My mom has a thing for libraries. Ever since I can remember, the library has been presented to me as a much-frequented and much-adored building of worship. Whenever we traveled to another town, my mom gravitated toward the local library. Whenever there was a rainy day during my childhood (or a sunny one, or a snowy one, or a partly-cloudy one) my brother and I were often toted along toward…you guessed it…the library.
I guess all that library-loved rubbed off onto me, because I was an avid reader from an early age. During our library visits my mom would find five-year-old me hidden away at the end of an aisle, legs splayed out in front of me as I flipped through book after book after book. Some of my most favorite children’s books were the Laura Ingalls Wilder stories. I can still remember their colorful gingham covers, the paperbacks soft and smooth on my small lap. I read all about Laura and her family living in the big woods of Wisconsin, moving to the wide-open prairie, and having all sorts of pioneer adventures. I was enthralled with the idea of riding in a covered wagon, churning butter by hand, and having only one bath a week! And of course, I loved their good old bulldog, Jack.
Christmas in the Big Woods was possibly my most treasured Laura Ingalls Wilder book. I was as much a Christmas fanatic as a book fanatic, and I must have read that story a thousand times. The doll I received as a Christmas present in 1999 was named Charlotte after Laura’s own Christmas doll. I remember being disappointed that my candy canes weren’t straight and rectangular like the old-fashioned “peppermint sticks” in the book, and I used my own thimble to trace “frost pictures” on the window just like Laura and her sister, Mary. I was also entranced with the idea of the molasses candy depicted in the book. “Pa” would bring in a giant tub of snow from outside, and the girls would heat up molasses and pour it onto the cold snow to make beautiful, edible shapes. Since then, molasses has been a very “pioneer-y” ingredient to me.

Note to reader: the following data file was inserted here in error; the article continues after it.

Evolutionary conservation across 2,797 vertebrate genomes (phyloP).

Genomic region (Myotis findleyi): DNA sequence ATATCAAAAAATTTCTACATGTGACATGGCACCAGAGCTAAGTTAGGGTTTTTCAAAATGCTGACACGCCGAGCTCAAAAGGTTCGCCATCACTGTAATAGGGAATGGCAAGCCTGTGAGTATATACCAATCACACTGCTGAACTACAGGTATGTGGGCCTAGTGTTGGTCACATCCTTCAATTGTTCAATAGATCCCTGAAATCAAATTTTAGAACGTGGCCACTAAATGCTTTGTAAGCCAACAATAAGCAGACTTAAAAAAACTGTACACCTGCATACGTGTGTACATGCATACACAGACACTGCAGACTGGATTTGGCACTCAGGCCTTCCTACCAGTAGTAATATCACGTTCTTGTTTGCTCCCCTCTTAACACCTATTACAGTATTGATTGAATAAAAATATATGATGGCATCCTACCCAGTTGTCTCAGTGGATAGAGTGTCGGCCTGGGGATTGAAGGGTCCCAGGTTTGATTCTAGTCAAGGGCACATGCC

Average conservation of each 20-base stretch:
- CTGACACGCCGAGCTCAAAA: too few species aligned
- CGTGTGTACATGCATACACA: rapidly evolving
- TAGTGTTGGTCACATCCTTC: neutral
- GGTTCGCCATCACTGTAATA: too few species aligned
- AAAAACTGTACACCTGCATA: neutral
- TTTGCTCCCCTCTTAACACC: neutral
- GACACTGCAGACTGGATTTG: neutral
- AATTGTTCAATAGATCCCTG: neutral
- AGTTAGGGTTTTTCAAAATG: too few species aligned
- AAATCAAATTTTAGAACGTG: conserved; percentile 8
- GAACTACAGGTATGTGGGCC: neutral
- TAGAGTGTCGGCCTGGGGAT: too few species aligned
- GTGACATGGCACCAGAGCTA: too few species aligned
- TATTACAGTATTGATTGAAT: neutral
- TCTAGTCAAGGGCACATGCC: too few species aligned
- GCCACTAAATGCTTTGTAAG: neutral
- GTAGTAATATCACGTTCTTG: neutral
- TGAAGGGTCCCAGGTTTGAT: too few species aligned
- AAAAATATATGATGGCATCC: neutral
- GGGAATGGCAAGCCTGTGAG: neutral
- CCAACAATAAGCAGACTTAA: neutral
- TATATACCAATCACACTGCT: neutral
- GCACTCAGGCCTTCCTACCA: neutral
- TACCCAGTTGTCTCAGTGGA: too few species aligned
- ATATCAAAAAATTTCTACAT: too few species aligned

These soft gingersnap cookies seem just like something Laura and Mary would have made. They’re simple, lightly-spiced, not-too-sweet, and full of rich flavor from the key ingredient (molasses). Being me, I couldn’t resist kicking them up a notch by adding a Hershey’s hug to each cookie, and I’m glad that I did. The milk and white chocolate pair wonderfully with the warm spices, and I could never say no to pretty swirls. I made these cookies before Christmas, but they’d be great at any time of the year! You’ll feel just like Laura Ingalls Wilder as you bake them…and whether or not that’s a good thing, I can’t quite say. But it sure was for me. 🙂
Gingersnap Kiss Cookies
Makes about 3 dozen cookies
3/4 cup butter or shortening (I like to use 1/2 cup butter and 1/4 cup shortening)
1 cup brown sugar, packed
1/4 cup molasses
1 large egg
2 & 1/4 cups flour
2 teaspoons baking soda
2 teaspoons ground cinnamon
1 teaspoon ground ginger
1/2 teaspoon ground cloves
1/4 teaspoon salt
Granulated sugar, for sprinkling
3 dozen Hershey’s hugs (or kisses), unwrapped
In a large bowl, cream together the butter (or shortening) and sugar until light and fluffy. Beat in the molasses and egg, scraping down the sides as needed.
In a separate bowl, whisk together the flour, baking soda, spices, and salt. Stir the dry ingredients into the wet, mixing just until combined. Cover the dough and chill for at least an hour.
Preheat oven to 375 degrees F. Line two cookie sheets; set aside. Roll the dough into tablespoon-sized balls and coat with granulated sugar. Place 3 inches apart on prepared baking sheets.
Bake the cookies for 10-12 minutes or until the tops are set. Immediately press an unwrapped candy into the center of each cookie. Let the cookies cool for 5 minutes on the sheets before transferring to a wire rack.
(Recipe adapted from Red Checkered Picnics)